Help varsity count those noisy Mynas

2013-10-16 00:00

LOVE them or hate them, Common Mynas seem to be here to stay.

City residents are being asked to take part in a census of sorts to help researchers track the population growth of the invader birds.

Professor Colleen Downs of the School of Life Sciences at the University of KwaZulu-Natal, said the university is currently investigating aspects of the ecology and physiology of the Common Myna to get a better understanding of why they are successful as invaders.

“Among other things, we are interested in population numbers of Common Mynas in Pietermaritzburg, hence we are targeting their roost sites to do counts of birds roosting. We also are investigating the factors affecting roost selection by these birds.”

Downs and her team want to know where Mynas nest during the breeding season and need the public’s assistance in identifying as many roost and nest sites as possible in the greater Pietermaritzburg area.

Downs said Common Mynas are extending their populations in South Africa “at a relatively fast rate”.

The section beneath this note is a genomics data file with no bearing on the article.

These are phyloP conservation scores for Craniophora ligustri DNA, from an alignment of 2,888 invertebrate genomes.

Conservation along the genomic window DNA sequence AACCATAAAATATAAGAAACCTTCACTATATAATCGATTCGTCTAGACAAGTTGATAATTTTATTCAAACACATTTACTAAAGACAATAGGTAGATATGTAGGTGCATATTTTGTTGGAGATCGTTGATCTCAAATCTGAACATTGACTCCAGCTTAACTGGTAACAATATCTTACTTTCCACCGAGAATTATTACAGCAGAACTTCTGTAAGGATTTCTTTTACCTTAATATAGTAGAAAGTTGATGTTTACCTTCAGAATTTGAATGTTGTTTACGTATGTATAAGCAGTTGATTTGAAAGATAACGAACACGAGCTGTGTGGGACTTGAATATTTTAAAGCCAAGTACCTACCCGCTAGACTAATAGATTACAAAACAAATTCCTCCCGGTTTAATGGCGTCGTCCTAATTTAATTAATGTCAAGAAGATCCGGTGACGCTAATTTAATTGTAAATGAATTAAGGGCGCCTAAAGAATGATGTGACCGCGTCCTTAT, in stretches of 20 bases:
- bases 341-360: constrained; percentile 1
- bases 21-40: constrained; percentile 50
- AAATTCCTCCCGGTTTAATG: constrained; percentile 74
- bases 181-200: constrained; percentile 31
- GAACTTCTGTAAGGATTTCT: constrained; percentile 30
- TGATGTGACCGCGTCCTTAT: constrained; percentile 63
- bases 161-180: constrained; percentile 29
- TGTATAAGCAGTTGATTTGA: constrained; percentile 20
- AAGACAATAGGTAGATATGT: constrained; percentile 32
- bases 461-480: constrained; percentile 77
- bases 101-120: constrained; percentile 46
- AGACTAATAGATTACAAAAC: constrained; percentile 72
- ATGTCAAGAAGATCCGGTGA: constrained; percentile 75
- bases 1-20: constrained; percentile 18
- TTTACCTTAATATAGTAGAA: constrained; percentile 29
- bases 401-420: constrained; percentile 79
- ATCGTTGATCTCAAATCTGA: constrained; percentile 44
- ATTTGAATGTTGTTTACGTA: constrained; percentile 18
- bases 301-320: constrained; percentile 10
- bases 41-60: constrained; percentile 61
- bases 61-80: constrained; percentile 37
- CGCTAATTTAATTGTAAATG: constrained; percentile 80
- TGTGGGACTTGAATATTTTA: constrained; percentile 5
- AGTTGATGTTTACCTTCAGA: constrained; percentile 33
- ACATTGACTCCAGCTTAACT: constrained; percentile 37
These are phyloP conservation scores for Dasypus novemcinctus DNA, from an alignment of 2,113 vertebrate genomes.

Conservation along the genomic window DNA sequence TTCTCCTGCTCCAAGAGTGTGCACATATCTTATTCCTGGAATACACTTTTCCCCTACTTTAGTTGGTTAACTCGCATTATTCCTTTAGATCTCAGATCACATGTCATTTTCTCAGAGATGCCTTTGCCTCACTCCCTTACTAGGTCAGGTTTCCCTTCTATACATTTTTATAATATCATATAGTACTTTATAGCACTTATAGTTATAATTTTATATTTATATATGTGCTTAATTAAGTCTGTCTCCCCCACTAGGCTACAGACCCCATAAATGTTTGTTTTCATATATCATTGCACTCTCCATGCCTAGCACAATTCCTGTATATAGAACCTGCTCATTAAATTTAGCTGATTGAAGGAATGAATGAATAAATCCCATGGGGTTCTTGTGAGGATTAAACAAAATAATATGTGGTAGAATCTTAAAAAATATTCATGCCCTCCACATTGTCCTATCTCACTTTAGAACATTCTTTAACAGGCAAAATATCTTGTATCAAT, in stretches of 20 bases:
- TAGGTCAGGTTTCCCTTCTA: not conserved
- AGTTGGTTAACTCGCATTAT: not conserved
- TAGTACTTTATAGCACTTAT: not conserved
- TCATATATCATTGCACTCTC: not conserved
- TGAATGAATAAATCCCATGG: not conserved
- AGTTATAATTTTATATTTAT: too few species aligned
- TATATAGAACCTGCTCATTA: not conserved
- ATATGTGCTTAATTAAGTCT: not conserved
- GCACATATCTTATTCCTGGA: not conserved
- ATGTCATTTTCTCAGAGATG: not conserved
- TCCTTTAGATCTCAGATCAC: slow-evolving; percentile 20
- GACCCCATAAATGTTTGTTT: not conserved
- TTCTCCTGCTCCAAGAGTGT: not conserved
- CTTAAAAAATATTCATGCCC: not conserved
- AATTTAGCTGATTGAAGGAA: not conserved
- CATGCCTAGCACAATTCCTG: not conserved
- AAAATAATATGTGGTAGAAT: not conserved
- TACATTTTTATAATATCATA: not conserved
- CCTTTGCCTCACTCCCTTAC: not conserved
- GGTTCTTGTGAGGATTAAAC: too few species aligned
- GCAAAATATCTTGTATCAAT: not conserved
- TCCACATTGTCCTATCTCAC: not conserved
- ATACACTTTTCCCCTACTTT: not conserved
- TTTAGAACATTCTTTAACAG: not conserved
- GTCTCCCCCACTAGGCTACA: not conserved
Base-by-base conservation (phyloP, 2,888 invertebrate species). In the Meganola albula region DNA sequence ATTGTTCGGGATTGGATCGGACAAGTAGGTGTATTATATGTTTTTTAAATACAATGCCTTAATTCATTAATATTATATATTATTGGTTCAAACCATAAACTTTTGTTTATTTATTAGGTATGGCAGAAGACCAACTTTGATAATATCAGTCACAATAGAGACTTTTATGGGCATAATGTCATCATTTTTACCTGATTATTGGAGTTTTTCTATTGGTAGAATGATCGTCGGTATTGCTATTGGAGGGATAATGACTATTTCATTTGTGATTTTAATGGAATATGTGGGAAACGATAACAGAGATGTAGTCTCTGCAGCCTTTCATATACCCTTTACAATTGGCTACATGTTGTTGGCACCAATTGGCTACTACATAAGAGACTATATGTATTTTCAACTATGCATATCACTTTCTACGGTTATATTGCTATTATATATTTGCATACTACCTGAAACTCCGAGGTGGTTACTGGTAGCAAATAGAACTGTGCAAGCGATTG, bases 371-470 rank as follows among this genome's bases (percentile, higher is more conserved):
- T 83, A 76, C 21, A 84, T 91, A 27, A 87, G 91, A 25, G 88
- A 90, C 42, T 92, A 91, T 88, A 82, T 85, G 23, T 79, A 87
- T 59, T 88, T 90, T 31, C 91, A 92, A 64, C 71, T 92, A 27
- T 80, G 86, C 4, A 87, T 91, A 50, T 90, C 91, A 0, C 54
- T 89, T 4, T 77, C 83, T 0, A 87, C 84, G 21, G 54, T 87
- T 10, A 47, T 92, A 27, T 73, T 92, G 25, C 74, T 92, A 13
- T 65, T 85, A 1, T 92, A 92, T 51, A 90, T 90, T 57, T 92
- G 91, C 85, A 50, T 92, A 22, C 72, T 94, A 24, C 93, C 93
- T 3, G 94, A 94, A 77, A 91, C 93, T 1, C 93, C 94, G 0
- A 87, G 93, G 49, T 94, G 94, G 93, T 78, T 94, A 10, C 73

“Today they are found almost everywhere in KwaZulu-Natal and their numbers continue to increase.”

Downs said although Common Mynas appear to favour warm climatic conditions like that of KZN, they have also spread to other provinces where it’s not so warm.

Mynas have now even been spotted in Cape Town where they previously did not occur. — Witness Reporter.

• Common Mynas (Acridotheres tristis) are alien invasive birds, native to south Asia.

• The birds were first introduced in South Africa when a group of birds reportedly managed to escape a pet trader in Durban, KwaZulu-Natal around 1902.

• Previously known as Indian Mynas, these highly sociable birds also show high association with humans and are often seen near or around shopping centres and malls, parks, and sports fields, feeding on available food scraps and insects.

• Some people find these noisy birds annoying with their loud chattering noise when they congregate to roost for the night.

• The Common Myna is easily identifiable with its bright yellow bill, eye skin, legs and feet. The body is reddish brown with a glossy black head, neck and upper breast.

If you reside in Pietermaritzburg and surrounding areas and happen to know a place where Common Mynas roost or nest at night, be it a tree in your backyard, shopping centre, or nearby building, please contact Ntaki Senoge (e-mail: ntaki.senoge@gmail.com, cell: 083 455 9394) or Professor Downs at e-mail: downs@ukzn.ac.za, Tel. 031 260 5127(w); 082 920 2026 (cell) at the School of Life Sciences, University of KwaZulu-Natal, Scottsville.

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